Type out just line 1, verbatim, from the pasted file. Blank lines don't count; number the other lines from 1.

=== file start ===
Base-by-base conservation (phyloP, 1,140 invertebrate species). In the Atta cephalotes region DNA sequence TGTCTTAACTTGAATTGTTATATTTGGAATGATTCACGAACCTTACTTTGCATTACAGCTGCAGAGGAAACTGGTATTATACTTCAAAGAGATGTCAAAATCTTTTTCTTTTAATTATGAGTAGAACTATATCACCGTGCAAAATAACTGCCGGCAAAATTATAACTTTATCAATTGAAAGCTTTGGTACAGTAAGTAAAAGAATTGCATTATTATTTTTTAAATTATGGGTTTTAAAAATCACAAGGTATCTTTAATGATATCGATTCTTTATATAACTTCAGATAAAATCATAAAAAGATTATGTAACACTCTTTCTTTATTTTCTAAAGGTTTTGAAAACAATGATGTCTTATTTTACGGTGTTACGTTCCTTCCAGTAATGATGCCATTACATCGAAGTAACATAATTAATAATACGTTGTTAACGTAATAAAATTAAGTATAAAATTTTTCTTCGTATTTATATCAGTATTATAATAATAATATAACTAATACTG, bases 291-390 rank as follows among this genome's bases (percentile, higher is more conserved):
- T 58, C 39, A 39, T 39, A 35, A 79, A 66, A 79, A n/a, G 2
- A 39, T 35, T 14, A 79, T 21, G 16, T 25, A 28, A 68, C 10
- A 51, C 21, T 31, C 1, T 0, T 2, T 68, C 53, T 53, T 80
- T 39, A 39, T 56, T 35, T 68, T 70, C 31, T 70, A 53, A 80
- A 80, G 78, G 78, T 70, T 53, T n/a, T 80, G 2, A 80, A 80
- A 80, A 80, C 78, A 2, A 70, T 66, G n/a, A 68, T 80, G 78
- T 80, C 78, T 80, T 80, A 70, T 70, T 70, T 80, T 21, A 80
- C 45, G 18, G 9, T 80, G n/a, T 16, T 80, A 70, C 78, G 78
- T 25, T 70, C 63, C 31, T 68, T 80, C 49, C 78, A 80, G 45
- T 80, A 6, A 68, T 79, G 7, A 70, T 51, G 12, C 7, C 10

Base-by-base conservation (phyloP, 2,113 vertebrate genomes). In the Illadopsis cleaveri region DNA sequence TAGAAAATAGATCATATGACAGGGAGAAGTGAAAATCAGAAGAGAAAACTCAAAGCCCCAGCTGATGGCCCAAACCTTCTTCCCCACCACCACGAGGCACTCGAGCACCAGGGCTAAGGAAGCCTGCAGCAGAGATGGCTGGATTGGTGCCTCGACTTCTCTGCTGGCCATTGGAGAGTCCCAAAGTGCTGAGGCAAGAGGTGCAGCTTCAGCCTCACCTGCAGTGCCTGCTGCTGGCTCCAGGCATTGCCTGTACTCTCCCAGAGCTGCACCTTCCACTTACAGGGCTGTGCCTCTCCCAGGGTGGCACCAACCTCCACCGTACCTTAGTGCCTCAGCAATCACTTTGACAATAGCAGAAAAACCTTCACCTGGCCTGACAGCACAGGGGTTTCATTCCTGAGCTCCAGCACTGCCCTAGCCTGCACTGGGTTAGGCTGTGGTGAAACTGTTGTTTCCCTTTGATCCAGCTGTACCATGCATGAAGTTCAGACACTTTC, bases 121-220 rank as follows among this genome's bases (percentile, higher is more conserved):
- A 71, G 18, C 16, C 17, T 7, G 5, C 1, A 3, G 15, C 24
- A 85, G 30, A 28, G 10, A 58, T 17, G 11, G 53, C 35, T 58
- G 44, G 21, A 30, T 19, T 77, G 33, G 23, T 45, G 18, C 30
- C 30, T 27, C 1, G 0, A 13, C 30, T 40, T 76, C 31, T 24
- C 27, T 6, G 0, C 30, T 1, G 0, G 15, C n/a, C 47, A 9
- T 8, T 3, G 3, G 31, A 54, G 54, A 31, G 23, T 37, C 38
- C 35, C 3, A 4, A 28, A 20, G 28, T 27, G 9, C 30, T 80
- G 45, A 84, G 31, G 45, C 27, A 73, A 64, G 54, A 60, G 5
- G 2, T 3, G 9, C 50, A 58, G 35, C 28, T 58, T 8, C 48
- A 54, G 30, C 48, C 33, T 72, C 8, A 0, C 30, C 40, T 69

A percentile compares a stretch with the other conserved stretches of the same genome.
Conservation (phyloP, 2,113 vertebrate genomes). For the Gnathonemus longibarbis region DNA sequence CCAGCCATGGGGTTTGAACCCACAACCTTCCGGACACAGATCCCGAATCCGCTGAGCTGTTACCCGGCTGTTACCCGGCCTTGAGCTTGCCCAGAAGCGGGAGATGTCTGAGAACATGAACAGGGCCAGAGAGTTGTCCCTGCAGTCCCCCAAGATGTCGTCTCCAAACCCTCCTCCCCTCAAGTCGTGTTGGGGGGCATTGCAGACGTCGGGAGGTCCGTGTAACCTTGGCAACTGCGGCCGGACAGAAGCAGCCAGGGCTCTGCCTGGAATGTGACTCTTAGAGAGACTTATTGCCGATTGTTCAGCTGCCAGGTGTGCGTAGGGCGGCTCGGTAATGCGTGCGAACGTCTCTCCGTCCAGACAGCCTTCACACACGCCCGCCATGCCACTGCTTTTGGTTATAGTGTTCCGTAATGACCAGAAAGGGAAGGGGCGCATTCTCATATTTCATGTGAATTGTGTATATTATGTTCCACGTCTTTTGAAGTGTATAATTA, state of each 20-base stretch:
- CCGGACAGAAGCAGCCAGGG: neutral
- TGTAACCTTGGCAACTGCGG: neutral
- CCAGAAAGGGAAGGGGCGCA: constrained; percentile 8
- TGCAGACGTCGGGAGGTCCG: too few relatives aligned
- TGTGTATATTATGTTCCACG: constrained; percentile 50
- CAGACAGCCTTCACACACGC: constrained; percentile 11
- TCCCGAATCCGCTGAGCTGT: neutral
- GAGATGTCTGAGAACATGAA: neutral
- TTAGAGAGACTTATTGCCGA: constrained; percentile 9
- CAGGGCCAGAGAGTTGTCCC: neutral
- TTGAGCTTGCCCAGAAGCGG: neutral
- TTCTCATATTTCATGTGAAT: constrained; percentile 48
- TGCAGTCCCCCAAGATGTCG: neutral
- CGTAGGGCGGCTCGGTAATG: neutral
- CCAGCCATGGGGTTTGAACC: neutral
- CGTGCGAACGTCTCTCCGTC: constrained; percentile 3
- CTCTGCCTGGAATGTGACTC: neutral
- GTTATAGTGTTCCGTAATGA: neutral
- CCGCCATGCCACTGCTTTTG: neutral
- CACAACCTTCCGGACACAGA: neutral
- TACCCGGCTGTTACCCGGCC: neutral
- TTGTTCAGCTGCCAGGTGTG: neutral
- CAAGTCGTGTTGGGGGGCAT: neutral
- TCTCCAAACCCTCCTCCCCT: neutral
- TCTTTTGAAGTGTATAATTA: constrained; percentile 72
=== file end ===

Base-by-base conservation (phyloP, 1,140 invertebrate species). In the Atta cephalotes region DNA sequence TGTCTTAACTTGAATTGTTATATTTGGAATGATTCACGAACCTTACTTTGCATTACAGCTGCAGAGGAAACTGGTATTATACTTCAAAGAGATGTCAAAATCTTTTTCTTTTAATTATGAGTAGAACTATATCACCGTGCAAAATAACTGCCGGCAAAATTATAACTTTATCAATTGAAAGCTTTGGTACAGTAAGTAAAAGAATTGCATTATTATTTTTTAAATTATGGGTTTTAAAAATCACAAGGTATCTTTAATGATATCGATTCTTTATATAACTTCAGATAAAATCATAAAAAGATTATGTAACACTCTTTCTTTATTTTCTAAAGGTTTTGAAAACAATGATGTCTTATTTTACGGTGTTACGTTCCTTCCAGTAATGATGCCATTACATCGAAGTAACATAATTAATAATACGTTGTTAACGTAATAAAATTAAGTATAAAATTTTTCTTCGTATTTATATCAGTATTATAATAATAATATAACTAATACTG, bases 291-390 rank as follows among this genome's bases (percentile, higher is more conserved):